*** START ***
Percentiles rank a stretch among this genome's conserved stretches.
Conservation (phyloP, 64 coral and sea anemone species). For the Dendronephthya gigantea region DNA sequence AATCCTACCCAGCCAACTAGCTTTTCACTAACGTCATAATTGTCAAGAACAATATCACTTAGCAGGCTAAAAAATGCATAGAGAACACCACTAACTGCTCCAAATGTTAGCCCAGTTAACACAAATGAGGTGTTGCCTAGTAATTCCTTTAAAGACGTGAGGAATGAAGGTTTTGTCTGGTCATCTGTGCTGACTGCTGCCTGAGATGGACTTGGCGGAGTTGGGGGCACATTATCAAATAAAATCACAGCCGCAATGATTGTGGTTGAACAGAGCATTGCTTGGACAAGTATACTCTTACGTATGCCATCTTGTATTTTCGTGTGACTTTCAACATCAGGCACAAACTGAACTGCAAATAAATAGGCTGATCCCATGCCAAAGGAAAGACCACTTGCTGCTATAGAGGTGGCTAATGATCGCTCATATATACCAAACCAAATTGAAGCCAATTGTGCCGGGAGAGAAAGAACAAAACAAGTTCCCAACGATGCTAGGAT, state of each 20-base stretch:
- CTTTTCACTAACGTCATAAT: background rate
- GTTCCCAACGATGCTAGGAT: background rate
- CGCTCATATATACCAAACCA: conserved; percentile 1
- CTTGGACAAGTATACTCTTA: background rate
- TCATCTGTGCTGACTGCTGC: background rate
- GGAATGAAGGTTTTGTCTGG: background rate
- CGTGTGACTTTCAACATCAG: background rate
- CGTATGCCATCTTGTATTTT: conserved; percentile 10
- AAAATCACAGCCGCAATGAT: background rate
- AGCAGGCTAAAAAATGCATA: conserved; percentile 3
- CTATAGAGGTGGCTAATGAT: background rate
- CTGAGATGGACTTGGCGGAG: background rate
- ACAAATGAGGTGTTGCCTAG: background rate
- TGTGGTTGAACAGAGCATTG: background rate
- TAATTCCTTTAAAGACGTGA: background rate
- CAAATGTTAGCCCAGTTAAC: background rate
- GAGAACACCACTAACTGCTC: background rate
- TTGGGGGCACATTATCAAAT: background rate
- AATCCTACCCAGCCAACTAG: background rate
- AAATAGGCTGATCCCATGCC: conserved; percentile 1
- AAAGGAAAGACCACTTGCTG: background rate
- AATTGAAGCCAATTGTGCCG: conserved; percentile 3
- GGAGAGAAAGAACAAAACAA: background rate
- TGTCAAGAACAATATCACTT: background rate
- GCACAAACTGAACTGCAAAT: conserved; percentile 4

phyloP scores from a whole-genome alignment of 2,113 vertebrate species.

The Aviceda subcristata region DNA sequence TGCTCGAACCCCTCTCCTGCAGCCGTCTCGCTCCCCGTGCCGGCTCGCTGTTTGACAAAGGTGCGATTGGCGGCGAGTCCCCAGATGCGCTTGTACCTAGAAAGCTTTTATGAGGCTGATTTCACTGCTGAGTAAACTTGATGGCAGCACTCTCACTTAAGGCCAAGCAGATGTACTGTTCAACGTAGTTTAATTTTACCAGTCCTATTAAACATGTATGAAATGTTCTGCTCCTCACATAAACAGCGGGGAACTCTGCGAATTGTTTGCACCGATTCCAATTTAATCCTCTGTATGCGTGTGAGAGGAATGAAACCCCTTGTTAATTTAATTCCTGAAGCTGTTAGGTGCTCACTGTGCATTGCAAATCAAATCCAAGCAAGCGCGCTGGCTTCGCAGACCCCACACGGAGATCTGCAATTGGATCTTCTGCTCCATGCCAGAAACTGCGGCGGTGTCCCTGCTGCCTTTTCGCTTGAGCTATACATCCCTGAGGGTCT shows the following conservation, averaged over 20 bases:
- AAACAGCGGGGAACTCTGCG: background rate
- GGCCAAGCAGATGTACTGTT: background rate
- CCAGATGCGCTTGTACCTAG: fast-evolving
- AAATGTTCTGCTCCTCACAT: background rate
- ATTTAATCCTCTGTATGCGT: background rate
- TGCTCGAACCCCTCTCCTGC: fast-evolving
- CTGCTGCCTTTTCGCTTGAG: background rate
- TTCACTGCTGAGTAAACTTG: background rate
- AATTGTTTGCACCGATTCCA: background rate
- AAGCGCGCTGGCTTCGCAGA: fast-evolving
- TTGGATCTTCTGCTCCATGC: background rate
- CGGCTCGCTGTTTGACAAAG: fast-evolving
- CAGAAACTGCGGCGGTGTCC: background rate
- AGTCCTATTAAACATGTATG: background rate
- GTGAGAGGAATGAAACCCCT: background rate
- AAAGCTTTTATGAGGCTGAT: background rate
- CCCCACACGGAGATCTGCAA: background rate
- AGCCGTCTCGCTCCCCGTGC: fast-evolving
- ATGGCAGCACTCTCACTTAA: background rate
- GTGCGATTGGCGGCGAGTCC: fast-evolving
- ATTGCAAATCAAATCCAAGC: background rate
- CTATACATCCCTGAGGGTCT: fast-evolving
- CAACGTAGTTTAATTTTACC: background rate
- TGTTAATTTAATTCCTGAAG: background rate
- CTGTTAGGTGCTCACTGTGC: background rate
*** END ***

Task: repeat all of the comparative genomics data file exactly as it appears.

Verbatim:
Percentiles rank a stretch among this genome's conserved stretches.
Conservation (phyloP, 64 coral and sea anemone species). For the Dendronephthya gigantea region DNA sequence AATCCTACCCAGCCAACTAGCTTTTCACTAACGTCATAATTGTCAAGAACAATATCACTTAGCAGGCTAAAAAATGCATAGAGAACACCACTAACTGCTCCAAATGTTAGCCCAGTTAACACAAATGAGGTGTTGCCTAGTAATTCCTTTAAAGACGTGAGGAATGAAGGTTTTGTCTGGTCATCTGTGCTGACTGCTGCCTGAGATGGACTTGGCGGAGTTGGGGGCACATTATCAAATAAAATCACAGCCGCAATGATTGTGGTTGAACAGAGCATTGCTTGGACAAGTATACTCTTACGTATGCCATCTTGTATTTTCGTGTGACTTTCAACATCAGGCACAAACTGAACTGCAAATAAATAGGCTGATCCCATGCCAAAGGAAAGACCACTTGCTGCTATAGAGGTGGCTAATGATCGCTCATATATACCAAACCAAATTGAAGCCAATTGTGCCGGGAGAGAAAGAACAAAACAAGTTCCCAACGATGCTAGGAT, state of each 20-base stretch:
- CTTTTCACTAACGTCATAAT: background rate
- GTTCCCAACGATGCTAGGAT: background rate
- CGCTCATATATACCAAACCA: conserved; percentile 1
- CTTGGACAAGTATACTCTTA: background rate
- TCATCTGTGCTGACTGCTGC: background rate
- GGAATGAAGGTTTTGTCTGG: background rate
- CGTGTGACTTTCAACATCAG: background rate
- CGTATGCCATCTTGTATTTT: conserved; percentile 10
- AAAATCACAGCCGCAATGAT: background rate
- AGCAGGCTAAAAAATGCATA: conserved; percentile 3
- CTATAGAGGTGGCTAATGAT: background rate
- CTGAGATGGACTTGGCGGAG: background rate
- ACAAATGAGGTGTTGCCTAG: background rate
- TGTGGTTGAACAGAGCATTG: background rate
- TAATTCCTTTAAAGACGTGA: background rate
- CAAATGTTAGCCCAGTTAAC: background rate
- GAGAACACCACTAACTGCTC: background rate
- TTGGGGGCACATTATCAAAT: background rate
- AATCCTACCCAGCCAACTAG: background rate
- AAATAGGCTGATCCCATGCC: conserved; percentile 1
- AAAGGAAAGACCACTTGCTG: background rate
- AATTGAAGCCAATTGTGCCG: conserved; percentile 3
- GGAGAGAAAGAACAAAACAA: background rate
- TGTCAAGAACAATATCACTT: background rate
- GCACAAACTGAACTGCAAAT: conserved; percentile 4

phyloP scores from a whole-genome alignment of 2,113 vertebrate species.

The Aviceda subcristata region DNA sequence TGCTCGAACCCCTCTCCTGCAGCCGTCTCGCTCCCCGTGCCGGCTCGCTGTTTGACAAAGGTGCGATTGGCGGCGAGTCCCCAGATGCGCTTGTACCTAGAAAGCTTTTATGAGGCTGATTTCACTGCTGAGTAAACTTGATGGCAGCACTCTCACTTAAGGCCAAGCAGATGTACTGTTCAACGTAGTTTAATTTTACCAGTCCTATTAAACATGTATGAAATGTTCTGCTCCTCACATAAACAGCGGGGAACTCTGCGAATTGTTTGCACCGATTCCAATTTAATCCTCTGTATGCGTGTGAGAGGAATGAAACCCCTTGTTAATTTAATTCCTGAAGCTGTTAGGTGCTCACTGTGCATTGCAAATCAAATCCAAGCAAGCGCGCTGGCTTCGCAGACCCCACACGGAGATCTGCAATTGGATCTTCTGCTCCATGCCAGAAACTGCGGCGGTGTCCCTGCTGCCTTTTCGCTTGAGCTATACATCCCTGAGGGTCT shows the following conservation, averaged over 20 bases:
- AAACAGCGGGGAACTCTGCG: background rate
- GGCCAAGCAGATGTACTGTT: background rate
- CCAGATGCGCTTGTACCTAG: fast-evolving
- AAATGTTCTGCTCCTCACAT: background rate
- ATTTAATCCTCTGTATGCGT: background rate
- TGCTCGAACCCCTCTCCTGC: fast-evolving
- CTGCTGCCTTTTCGCTTGAG: background rate
- TTCACTGCTGAGTAAACTTG: background rate
- AATTGTTTGCACCGATTCCA: background rate
- AAGCGCGCTGGCTTCGCAGA: fast-evolving
- TTGGATCTTCTGCTCCATGC: background rate
- CGGCTCGCTGTTTGACAAAG: fast-evolving
- CAGAAACTGCGGCGGTGTCC: background rate
- AGTCCTATTAAACATGTATG: background rate
- GTGAGAGGAATGAAACCCCT: background rate
- AAAGCTTTTATGAGGCTGAT: background rate
- CCCCACACGGAGATCTGCAA: background rate
- AGCCGTCTCGCTCCCCGTGC: fast-evolving
- ATGGCAGCACTCTCACTTAA: background rate
- GTGCGATTGGCGGCGAGTCC: fast-evolving
- ATTGCAAATCAAATCCAAGC: background rate
- CTATACATCCCTGAGGGTCT: fast-evolving
- CAACGTAGTTTAATTTTACC: background rate
- TGTTAATTTAATTCCTGAAG: background rate
- CTGTTAGGTGCTCACTGTGC: background rate